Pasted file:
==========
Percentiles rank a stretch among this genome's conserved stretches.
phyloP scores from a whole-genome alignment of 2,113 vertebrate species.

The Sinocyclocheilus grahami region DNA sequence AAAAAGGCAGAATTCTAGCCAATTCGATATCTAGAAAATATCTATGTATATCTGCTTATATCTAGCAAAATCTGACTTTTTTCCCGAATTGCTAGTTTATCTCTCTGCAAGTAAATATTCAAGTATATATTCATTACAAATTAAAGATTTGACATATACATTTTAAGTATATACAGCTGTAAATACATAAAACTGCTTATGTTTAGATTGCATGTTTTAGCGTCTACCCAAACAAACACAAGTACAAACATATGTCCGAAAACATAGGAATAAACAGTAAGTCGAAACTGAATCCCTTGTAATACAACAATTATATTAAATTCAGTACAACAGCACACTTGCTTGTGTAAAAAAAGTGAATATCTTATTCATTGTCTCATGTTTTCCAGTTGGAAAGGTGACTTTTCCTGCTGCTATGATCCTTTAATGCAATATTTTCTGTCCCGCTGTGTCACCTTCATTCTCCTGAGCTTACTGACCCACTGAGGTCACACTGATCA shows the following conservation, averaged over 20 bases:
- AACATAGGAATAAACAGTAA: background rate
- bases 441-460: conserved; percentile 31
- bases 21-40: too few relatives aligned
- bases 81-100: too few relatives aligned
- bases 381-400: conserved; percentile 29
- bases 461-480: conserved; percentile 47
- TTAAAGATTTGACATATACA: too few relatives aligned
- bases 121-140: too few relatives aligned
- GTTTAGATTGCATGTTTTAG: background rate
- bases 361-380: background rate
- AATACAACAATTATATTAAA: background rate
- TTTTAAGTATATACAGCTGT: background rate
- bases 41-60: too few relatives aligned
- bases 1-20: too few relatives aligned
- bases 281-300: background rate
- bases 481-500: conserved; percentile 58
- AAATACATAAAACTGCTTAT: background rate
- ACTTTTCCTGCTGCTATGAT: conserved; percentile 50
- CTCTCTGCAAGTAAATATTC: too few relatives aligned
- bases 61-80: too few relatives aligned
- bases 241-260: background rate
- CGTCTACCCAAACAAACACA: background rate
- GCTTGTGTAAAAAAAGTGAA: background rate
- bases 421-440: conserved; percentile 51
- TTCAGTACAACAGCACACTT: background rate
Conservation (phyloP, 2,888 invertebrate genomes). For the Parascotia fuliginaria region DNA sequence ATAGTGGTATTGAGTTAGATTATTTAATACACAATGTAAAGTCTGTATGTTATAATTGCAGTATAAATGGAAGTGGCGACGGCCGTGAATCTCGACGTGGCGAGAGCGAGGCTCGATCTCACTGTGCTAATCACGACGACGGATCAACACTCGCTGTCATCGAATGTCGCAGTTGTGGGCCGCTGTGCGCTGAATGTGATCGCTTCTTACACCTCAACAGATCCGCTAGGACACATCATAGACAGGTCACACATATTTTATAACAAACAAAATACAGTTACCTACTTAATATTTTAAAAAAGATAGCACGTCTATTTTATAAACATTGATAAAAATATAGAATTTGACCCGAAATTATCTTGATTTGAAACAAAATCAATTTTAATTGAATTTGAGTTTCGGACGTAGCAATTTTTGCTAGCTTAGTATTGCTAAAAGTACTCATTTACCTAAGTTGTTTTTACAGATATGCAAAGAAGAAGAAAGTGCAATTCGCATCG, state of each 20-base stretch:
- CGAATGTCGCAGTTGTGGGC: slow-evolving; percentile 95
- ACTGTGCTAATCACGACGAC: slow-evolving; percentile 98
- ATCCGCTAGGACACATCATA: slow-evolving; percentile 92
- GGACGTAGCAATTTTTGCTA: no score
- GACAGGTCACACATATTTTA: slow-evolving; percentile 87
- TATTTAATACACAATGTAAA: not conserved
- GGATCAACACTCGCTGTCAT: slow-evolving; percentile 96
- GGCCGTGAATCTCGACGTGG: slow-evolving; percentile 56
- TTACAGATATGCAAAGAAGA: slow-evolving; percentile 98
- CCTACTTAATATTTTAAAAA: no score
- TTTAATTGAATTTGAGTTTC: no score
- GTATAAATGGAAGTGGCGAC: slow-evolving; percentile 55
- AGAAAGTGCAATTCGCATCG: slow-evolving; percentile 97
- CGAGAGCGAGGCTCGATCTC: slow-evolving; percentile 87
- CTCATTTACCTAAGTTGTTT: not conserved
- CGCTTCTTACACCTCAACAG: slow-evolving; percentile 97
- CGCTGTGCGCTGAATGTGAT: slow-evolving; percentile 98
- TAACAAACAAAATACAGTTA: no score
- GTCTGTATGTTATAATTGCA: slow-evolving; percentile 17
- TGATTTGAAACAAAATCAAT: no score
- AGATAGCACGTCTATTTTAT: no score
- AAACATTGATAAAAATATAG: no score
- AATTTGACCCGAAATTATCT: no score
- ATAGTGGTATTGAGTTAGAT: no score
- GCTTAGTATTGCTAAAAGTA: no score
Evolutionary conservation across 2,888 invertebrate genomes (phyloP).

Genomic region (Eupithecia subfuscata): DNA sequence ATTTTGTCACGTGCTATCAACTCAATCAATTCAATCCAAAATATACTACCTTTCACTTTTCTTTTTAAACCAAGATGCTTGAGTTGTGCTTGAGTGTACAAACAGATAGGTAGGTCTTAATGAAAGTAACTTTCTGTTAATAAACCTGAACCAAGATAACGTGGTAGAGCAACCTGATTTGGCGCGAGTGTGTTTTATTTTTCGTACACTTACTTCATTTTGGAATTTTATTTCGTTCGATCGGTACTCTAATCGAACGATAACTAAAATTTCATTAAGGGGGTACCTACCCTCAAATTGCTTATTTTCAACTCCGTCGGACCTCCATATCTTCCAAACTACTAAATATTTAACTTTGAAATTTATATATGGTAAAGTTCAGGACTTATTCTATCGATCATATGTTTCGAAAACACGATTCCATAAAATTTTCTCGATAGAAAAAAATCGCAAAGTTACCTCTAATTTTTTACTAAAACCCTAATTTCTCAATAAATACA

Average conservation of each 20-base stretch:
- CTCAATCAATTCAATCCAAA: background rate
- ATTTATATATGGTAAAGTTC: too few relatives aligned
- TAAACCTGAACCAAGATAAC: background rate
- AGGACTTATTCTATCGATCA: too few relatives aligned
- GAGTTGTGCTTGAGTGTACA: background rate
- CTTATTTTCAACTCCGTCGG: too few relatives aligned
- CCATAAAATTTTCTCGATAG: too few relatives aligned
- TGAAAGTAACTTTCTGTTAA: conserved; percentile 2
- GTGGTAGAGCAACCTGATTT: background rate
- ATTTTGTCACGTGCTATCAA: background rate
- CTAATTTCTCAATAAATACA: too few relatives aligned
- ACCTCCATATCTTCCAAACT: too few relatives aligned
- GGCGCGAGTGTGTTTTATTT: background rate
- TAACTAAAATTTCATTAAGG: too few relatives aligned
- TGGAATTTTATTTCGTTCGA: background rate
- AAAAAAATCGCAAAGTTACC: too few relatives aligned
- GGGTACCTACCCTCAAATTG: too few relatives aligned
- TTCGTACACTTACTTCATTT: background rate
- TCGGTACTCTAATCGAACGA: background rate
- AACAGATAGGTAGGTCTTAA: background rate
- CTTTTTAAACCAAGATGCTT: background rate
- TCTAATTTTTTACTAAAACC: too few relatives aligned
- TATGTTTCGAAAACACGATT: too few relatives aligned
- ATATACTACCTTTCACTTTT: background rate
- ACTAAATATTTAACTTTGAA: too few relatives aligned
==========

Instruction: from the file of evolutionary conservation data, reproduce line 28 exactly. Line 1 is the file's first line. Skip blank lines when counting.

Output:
- TTCAGTACAACAGCACACTT: background rate